For students intending a medial or major concentration in Mathematics or Statistics. Provides a thorough introduction to linear algebra up to and including eigenvalues and eigenvectors.
An introduction to matrices and linear algebra. Emphasis on applications to biological and economic systems and to computer applications. Topics covered will include systems of equations, eigenvalues, recursions, orthogonality, regression analysis, and geometric transformations.
A brief introduction to matrix algebra, linear algebra, and applications. Topics include systems of linear equations, matrix algebra, determinants, the vector spaces Rn and their subspaces, bases, co-ordinates, orthogonalization, linear transformations, eigenvectors, diagonalization of symmetric matrices, quadratic forms.
A thorough discussion of calculus, including limits, continuity, differentiation, integration, multivariable differential calculus, and sequences and series.
Differentiation and integration with applications to biology, physics, chemistry, economics, and social sciences; differential equations; multivariable differential calculus.
NOTE Also offered online. Consult Arts and Science Online. Learning Hours may vary.
NOTE Also offered at the Bader International Study Centre. Learning Hours may vary.
Differentiation and integration of elementary functions, with applications to physical and social sciences. Topics include limits, related rates, Taylor polynomials, and introductory techniques and applications of integration.
Topics include techniques of integration; differential equations, and multivariable differential calculus.
Differentiation and integration of the elementary functions with applications to the social sciences and economics; Taylor polynomials; multivariable differential calculus.
Integers, polynomials, modular arithmetic, rings, ideals, homomorphisms, quotient rings, division algorithm, greatest common divisors, Euclidean domains, unique factorization, fields, finite fields.
Algebraic techniques used in applied mathematics, statistics, computer science and other areas. Polynomials, complex numbers; least squares approximations; discrete linear systems; eigenvalue estimation; non-negative matrices - Markov chains; permutation groups; linear Diophantine equations; introduction to algebraic structures.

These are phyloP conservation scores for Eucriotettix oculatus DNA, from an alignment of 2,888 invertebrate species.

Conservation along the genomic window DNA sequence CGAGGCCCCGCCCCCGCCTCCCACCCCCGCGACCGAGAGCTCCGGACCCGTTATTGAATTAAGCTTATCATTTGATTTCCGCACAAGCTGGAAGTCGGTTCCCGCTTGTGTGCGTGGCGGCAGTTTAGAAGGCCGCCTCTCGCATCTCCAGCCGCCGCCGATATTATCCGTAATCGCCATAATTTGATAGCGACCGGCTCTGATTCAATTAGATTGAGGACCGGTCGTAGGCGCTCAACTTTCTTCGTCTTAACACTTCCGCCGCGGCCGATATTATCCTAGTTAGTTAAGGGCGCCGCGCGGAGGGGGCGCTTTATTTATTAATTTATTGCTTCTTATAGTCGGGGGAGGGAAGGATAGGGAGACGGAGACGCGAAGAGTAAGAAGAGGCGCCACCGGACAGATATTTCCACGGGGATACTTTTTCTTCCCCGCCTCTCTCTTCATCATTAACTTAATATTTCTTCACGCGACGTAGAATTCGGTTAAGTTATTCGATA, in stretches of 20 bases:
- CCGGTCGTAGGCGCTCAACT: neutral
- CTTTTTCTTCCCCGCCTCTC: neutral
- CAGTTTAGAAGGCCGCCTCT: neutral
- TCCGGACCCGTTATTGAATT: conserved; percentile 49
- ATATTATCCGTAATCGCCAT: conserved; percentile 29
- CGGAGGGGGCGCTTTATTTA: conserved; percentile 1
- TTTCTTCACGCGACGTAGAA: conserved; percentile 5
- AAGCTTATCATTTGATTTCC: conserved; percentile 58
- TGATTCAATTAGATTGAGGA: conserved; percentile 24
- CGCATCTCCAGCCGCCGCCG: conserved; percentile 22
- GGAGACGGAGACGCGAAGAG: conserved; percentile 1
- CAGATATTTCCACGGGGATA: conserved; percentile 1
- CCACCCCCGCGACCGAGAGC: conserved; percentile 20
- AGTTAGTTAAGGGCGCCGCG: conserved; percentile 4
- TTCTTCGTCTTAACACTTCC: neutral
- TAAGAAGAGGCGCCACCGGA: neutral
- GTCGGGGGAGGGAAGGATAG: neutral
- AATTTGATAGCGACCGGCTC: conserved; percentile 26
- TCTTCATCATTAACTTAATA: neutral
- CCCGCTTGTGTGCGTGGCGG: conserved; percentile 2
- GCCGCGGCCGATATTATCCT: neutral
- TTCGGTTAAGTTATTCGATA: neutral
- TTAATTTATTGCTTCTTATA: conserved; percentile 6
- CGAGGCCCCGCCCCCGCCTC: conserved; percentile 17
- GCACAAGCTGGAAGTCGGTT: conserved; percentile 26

Vector spaces, direct sums, linear transformations, eigenvalues, eigenvectors, inner product spaces, self-adjoint operators, positive operators, singular-value decomposition, minimal polynomials, Jordan canonical form, the projection theorem, applications to approximation and optimization problems.
Double and triple integrals, including polar and spherical coordinates. Parameterized curves and line integrals. Gradient, divergence, and curl. Green's theorem. Parameterized surfaces and surface integrals. Stokes' and Gauss' Theorems.
An introduction to solving ordinary differential equations. Topics include first order differential equations, linear differential equations with constant coefficients, Laplace transforms, and systems of linear equations.
NOTE Some knowledge of linear algebra is assumed.
Complex arithmetic, complex plane. Differentiation, analytic functions. Elementary functions. Contour integration, Cauchy's Theorem, and Integral Formula. Taylor and Laurent series, residues with applications to evaluation of integrals.
An introduction to ordinary differential equations and their applications. Intended for students concentrating in Mathematics or Statistics.
An introductory course on the use of computers in science. Topics include: solving linear and nonlinear equations, interpolation, integration, and numerical solutions of ordinary differential equations. Extensive use is made of MATLAB, a high level interactive numerical package.
Limits, continuity, C¹ and linear approximations of functions of several variables. Multiple integrals and Jacobians. Line and surface integrals. The theorems of Green, Stokes, and Gauss.
Taylor's theorem, optimization, implicit and inverse function theorems. Elementary topology of Euclidean spaces. Sequences and series of numbers and functions. Pointwise and uniform convergence. Power series.
Permutation groups, matrix groups, abstract groups, subgroups, homomorphisms, cosets, quotient groups, group actions, Sylow theorems.